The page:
No surprise here: Kids are spending more time than ever online. For some parents, the amount of time their children spend on the internet can be worrisome – it can seem like one more arena that separates them from their family. But before you think about cutting off their web access, consider this: According to Experian Simmons, formerly Simmons Market Research, while online kids watch more movies and TV than their offline counterparts, they also read significantly more magazines, and are more likely to read books for fun.
Surprisingly enough, according to the study, kids who are online also play more sports. And they’re more likely to say they want to go to University than kids who aren’t online.
So the answer isn’t to cut them off. A better idea is to get to know what sites your children are visiting: Being able to talk to them about their favorite sites can transform the internet from something isolating into something that brings the family together. Here are some of the most popular sites for kids.
Stardoll.com was ranked as the most popular site for children under the age of 12 by a Nielsen study in the UK. It’s also popular in Canada. Essentially a giant social-networking dollhouse, it allows girls (their primary demographic) to create virtual MeDolls and dress them up in a huge number of different fashions. Children can also dress up celebrity dolls or design their own.
“Most online sites are focused on violence and competitiveness,” writes founder Liisa on the site. “I wanted to create a positive online environment for young girls who are creative and interested in fashion.”
While Facebook is the most popular social network for adults, teens are heading elsewhere to get social online. (The terms of service prevent younger children from using almost all social networking sites.) There are a number of competing services aimed at the younger demographic: Bebo.com and Skyrock.com are two of the most popular. Bebo gives its users the ability to create band pages and author pages, but is limited to mostly English-speaking countries. Skyrock is more worldly; it launched in France and can be used in German, Dutch, Spanish, Norwegian and more.
Virtual worlds are immensely popular with kids – it makes up for the fact that they’re not technically allowed to join most social networks. Club Penguin—bought by Disney in 2007—is committed to safety, with chat filters and live moderators. The site won a Kidspot Best Website award in 2008 for kids aged 8-11.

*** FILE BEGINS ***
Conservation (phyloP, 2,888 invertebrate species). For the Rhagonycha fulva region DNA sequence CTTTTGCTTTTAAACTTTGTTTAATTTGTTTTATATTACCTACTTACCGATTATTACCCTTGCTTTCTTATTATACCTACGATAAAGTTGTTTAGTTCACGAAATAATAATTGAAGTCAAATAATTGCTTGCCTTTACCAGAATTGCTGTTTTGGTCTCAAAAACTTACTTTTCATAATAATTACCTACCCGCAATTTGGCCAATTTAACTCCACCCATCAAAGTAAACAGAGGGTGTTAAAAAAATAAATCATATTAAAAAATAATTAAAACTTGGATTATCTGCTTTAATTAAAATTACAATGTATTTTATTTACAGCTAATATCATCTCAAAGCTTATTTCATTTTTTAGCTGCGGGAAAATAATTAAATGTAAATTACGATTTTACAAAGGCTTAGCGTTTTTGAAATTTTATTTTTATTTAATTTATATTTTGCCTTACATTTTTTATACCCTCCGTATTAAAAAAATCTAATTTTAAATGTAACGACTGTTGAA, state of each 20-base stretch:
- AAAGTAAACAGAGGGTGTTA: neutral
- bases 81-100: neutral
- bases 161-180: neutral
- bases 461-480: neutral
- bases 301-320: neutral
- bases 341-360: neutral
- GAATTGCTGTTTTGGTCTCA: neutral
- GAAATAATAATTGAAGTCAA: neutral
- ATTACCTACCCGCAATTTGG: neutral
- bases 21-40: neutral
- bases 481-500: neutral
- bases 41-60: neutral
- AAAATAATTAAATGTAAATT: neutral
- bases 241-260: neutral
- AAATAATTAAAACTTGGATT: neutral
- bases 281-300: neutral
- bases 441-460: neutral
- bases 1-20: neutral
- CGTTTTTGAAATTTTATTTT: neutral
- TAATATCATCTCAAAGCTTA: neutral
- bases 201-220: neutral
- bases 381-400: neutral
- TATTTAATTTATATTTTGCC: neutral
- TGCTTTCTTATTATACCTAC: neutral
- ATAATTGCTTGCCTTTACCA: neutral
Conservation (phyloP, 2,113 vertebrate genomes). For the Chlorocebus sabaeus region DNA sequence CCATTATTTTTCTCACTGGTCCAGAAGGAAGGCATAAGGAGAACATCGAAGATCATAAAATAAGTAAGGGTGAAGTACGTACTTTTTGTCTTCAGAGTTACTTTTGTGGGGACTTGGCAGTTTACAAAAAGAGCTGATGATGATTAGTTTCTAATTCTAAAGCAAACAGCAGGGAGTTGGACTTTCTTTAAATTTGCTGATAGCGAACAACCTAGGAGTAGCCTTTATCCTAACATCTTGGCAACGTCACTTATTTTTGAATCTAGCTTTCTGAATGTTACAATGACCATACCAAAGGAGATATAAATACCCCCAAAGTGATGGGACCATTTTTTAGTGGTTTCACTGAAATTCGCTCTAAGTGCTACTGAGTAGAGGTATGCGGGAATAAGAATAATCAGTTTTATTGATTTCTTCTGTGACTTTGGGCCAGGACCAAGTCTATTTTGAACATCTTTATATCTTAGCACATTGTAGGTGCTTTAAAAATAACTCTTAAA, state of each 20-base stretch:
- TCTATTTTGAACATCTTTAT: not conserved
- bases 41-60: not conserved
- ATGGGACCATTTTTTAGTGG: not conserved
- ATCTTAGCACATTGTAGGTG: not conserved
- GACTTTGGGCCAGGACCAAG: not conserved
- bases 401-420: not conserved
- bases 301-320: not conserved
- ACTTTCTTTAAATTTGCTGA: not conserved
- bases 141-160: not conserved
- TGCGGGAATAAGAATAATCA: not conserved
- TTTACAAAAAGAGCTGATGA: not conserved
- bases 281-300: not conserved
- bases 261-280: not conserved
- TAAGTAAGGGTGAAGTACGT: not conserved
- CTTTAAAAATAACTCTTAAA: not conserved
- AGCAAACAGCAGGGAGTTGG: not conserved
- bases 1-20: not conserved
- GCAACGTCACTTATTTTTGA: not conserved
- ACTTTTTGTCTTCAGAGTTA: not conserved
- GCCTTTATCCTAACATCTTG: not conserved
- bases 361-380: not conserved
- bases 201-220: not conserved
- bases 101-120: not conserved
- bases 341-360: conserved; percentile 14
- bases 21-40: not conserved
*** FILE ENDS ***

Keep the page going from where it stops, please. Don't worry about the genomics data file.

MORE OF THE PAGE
Halfway between a Club Penguin-like virtual world and a video game, Neopets lets kids create up to four pets and use them to explore the land of Neopia. Its game-play is better suited for older children than Club Penguin: It’s hard to imagine your seven-year-old getting excited about investing in the Neopia stock market; there’s also an area called the Battle-dome. Kids can befriend and chat with each other, but children under 13 will need parental consent.
Kids love playing games online. (According to Neilsen, gaming sites are the most popular destinations for teens.) There are tons of sites that offer up free online games (Yahoo Kids, Miniclip, PBS Kids), but kids in to fantasy turn to Runescape. The world’s most popular free Massively Multiplayer Online role playing game can be run in a browser at a low-graphics setting which is friendlier to older computers. Like many MMORPGs, combat is integral to advancing your character, so parents with younger children who want to limit the violence might want to steer their kids away.
Children—especially younger ones—are drawn to entertainment and product-based sites. Familiar characters make Disney.Go.com a favorite; CartoonNetwork.com is popular in the United States. Lego’s games site is especially good. Sure, it has fun games with tie-ins to Indiana Jones and SpongeBob Squarepants, but it also has a slew of more creative games that challenge kids to build their own Lego plants, record news, and design flying vehicles.